With the earlier onset of nightfall, motorists should be prepared to encounter white-tailed deer darting onto roads across Pennsylvania, said Penn-DOT Secretary Allen D. Biehler, P.E.
"There is typically a sharp rise in the number of deer-related crashes at this time of year," Biehler said. "Motorists can reduce their risk of being involved in a crash with a deer by driving defensively and staying alert, especially when driving between dusk and dawn."
Deer are most active during the fall and particularly between sunset and sunrise. Deer also are less cautious and move around more during their breeding season.
To reduce the risk of being involved in a crash with a deer, motorists should slow down, use caution and be especially watchful during morning and evening hours. Motorists should also allow extra following distance between vehicles, particularly where deer crossing signs are posted. Since deer often travel in small herds, motorists should exercise caution when one deer crosses a roadway as it will likely be followed by others.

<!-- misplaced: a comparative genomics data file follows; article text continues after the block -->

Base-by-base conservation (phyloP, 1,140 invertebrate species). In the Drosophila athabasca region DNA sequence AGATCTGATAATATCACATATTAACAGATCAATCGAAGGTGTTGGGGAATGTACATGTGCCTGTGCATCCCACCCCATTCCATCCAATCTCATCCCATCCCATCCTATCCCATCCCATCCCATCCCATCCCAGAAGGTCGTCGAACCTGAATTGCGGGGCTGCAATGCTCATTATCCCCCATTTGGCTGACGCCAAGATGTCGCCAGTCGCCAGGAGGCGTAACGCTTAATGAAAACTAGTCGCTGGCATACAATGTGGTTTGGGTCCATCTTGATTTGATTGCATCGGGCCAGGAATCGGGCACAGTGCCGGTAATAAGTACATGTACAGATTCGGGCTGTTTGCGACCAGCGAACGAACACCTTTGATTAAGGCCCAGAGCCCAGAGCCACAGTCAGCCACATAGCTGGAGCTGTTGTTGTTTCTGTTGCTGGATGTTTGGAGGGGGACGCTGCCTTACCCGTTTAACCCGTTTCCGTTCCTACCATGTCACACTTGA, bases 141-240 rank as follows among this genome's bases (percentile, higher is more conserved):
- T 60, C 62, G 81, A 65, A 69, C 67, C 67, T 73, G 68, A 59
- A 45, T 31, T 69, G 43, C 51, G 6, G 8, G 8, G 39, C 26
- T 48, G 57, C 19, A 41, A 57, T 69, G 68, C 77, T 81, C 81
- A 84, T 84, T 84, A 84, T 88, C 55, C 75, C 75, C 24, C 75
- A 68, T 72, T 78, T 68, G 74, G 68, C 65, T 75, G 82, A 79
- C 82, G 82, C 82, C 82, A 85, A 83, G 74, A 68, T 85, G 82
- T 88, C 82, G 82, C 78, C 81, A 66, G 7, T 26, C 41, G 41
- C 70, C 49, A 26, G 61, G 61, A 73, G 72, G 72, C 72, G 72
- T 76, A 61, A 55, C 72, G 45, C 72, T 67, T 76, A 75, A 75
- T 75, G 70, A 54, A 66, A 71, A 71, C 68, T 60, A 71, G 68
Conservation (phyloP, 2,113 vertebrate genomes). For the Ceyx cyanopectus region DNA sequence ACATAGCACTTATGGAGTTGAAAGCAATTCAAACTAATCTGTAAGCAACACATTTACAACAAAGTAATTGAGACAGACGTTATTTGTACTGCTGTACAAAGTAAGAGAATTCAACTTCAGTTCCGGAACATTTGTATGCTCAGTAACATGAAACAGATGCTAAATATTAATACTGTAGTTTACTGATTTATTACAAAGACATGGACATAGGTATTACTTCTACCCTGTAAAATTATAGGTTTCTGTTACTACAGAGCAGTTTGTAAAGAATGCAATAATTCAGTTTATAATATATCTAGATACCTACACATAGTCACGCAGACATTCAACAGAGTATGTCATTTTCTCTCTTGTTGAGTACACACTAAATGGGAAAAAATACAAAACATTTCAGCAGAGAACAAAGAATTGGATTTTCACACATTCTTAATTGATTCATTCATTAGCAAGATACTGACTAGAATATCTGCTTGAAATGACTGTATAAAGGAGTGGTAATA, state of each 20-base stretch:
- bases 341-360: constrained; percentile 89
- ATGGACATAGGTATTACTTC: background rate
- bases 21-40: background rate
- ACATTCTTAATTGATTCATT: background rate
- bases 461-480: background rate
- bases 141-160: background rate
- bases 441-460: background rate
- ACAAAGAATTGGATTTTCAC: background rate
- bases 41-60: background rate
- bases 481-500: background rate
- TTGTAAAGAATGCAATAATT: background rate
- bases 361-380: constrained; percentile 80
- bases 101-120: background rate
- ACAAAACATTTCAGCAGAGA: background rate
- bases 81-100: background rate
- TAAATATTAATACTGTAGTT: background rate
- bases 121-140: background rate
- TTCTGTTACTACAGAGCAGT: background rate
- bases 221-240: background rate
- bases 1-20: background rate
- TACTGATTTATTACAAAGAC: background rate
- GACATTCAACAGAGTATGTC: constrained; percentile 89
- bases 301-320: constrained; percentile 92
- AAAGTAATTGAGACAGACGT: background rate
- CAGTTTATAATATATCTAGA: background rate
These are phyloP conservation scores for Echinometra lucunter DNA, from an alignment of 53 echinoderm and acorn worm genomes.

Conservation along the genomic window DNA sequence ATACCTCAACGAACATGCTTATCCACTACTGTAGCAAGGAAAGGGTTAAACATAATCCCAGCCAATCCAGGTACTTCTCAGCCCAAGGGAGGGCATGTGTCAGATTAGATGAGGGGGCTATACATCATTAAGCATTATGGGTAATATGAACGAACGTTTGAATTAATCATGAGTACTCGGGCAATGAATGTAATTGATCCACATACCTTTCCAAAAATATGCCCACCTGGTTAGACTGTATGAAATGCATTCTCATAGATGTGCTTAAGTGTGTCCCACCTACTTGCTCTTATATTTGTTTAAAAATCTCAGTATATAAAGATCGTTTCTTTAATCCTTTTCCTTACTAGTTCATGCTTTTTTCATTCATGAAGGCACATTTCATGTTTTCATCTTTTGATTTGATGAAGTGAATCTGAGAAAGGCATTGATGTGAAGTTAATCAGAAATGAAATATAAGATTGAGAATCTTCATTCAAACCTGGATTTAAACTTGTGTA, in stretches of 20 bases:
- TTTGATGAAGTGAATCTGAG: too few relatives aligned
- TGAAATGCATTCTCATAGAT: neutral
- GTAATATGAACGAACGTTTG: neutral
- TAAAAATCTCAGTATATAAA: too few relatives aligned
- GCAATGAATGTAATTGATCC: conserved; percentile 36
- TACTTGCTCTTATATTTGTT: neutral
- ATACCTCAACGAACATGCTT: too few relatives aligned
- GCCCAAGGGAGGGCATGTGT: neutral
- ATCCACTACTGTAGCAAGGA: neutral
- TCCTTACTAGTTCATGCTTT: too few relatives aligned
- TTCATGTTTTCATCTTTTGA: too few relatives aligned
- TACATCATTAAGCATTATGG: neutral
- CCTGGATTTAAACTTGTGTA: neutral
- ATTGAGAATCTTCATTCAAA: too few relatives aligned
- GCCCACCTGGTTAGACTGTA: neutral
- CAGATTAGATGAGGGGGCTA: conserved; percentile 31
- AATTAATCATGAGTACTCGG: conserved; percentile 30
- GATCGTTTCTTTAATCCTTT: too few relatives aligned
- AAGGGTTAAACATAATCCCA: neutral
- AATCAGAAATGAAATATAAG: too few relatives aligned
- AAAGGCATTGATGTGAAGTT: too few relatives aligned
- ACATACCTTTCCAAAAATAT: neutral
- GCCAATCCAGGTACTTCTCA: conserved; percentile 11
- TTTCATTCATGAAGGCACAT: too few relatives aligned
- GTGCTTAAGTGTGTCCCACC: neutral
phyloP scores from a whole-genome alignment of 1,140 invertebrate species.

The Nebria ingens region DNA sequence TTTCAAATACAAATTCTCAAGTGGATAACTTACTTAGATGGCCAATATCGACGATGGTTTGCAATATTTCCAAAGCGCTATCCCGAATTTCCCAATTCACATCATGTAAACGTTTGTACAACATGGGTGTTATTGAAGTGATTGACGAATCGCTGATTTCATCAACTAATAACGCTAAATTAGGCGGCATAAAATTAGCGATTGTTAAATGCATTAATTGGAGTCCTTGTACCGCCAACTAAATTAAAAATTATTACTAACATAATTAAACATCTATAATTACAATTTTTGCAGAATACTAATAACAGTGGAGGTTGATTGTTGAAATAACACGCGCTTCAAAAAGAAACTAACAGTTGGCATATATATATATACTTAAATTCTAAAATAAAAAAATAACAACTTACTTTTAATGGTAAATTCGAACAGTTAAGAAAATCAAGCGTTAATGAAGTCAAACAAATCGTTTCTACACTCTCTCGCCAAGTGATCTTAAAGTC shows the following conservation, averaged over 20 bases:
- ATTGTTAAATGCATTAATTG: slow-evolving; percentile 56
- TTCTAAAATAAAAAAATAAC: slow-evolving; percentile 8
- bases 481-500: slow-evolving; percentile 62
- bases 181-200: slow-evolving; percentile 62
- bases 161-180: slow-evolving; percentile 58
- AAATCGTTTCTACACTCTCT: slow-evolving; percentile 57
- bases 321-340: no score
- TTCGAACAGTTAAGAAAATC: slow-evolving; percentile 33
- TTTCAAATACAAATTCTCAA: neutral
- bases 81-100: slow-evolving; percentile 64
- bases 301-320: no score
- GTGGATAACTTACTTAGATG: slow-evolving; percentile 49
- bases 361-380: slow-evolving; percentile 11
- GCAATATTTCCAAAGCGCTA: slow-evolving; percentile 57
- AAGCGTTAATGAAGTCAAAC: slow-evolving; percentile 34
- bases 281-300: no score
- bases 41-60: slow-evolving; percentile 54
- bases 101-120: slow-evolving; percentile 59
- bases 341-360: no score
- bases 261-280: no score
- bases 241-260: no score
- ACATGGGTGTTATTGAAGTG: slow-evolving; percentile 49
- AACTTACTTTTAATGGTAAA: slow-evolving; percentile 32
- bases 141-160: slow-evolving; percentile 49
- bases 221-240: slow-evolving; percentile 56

According to PennDOT statistics, 46 percent of all reportable crashes in the past five years involving deer occurred in the months of October and November, with nearly 78 percent occurring between 5 p.m. and 6 a.m. Last year, there were nearly 3,000 crashes statewide involving deer, resulting in more than 600 injuries and five fatalities.
The risk of having a deer-related crash further increases in October as hunters take to the woods for the opening of archery and small game seasons.
To report a dead deer on state roads, motorists can call 1-800-FIX-ROAD.
For more fall safety tips and other highway safety information, visit www.DriveSafePA.org.
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